I think that caring for
dependencies is the best thing you can do to make your program maintainable and
to fight against complexity. I’d like here to provide some tips to identify
dependencies/structural patterns at a glance, such has layered or entangled
code, high-cohesion and low-coupling accross components, hungry caller and popular callee…
For most engineers, talking of dependencies means talking about
something that looks like that:
However, boxes and arrows graph is not the most appropriate way to deal
with dependencies. Dependencies can be represented through what is called a Design Structural Matrix (DSM). In the snapshot
below, the same information is represented by a DSM and by a boxes and arrow graph.
- Matrix headers’ elements represent graph boxes
- Matrix non-empty cells correspond to graph arrows.
Thus, the coupling from PaintDotNet
to PdnLib is represented by a non empty
cell in the matrix and by an arrow in the graph.
Moreover, the upper part of the matrix is symmetric and is composed of
blue and green cells. A blue cell means that an element from the horizontal header is using an element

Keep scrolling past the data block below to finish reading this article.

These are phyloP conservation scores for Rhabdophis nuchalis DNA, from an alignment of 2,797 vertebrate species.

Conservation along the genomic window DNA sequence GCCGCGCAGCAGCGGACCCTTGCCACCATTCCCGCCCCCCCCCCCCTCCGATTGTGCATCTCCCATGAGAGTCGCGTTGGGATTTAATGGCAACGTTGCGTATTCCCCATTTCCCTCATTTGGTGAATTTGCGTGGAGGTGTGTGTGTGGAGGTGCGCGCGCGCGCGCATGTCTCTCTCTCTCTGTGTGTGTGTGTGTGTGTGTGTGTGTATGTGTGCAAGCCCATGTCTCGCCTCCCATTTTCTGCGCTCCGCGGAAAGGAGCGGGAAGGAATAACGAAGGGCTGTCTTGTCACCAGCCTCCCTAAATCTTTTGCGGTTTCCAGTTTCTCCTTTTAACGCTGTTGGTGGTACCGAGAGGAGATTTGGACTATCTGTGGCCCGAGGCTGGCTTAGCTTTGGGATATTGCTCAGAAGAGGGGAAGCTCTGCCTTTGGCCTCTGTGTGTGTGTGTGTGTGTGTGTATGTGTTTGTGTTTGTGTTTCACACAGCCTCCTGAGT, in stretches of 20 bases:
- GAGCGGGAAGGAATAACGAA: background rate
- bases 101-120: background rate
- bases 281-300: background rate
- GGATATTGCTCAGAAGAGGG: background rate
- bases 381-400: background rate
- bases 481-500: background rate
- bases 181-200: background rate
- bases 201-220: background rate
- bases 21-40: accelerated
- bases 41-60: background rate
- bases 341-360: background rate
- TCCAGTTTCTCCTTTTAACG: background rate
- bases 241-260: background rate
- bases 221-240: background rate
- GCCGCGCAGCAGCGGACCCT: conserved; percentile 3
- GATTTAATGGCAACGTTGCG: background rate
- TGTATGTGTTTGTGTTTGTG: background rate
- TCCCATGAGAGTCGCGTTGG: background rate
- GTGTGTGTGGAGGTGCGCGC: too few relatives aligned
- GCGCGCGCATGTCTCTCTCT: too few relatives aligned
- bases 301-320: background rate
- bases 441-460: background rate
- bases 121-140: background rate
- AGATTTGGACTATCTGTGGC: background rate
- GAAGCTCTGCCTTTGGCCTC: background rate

from the vertical header while a green
cell means that an element from the vertical
header is using an element from the horizontal
header. Thus, if the matrix’ headers contain the same set of elements (which is
the case here), a dependency is represented both by a blue cell and by a green cell: These 2 cells are
symmetric across the diagonal.
One pattern that is made obvious by a DSM is layered structure (i.e acyclic
structure). When the matrix is triangular, with all blue cells in the
lower-left triangle and all green cells in the upper-right triangle, then it shows
that the structure is perfectly layered (i.e it doesn’t contain any dependency
On the right part of the snapshot, the same layered structure is
represented with a graph. All arrows have the same left to right direction. The problem with graph, is that the graph
layout doesn’t scale. Here, we can barely see the big picture of the structure.
If the number of boxes would be multiplied by 2, the graph would be completely
un-readable. On the other side, the DSM representation wouldn’t be affected; we
say that DSM scales better than graph.
Btw, interestingly enough, most of graph layout algorithms rely on the fact
that a graph is acyclic. To compute layout of a graph with cycles, these
algorithms temporarily discard some dependencies to deal with a layered graph,
and then append the discarded dependencies at the last step of the computation.
If a structure contains a cycle, the cycle is displayed by a red square
on the DSM. We can see that inside the red square, green and blue cells are
mixed across the diagonal. There are also some black cells that represent
mutual direct usage (i.e A is using B and B is using A).
The NDepend’s DSM comes with the option Indirect Dependency. An indirect dependency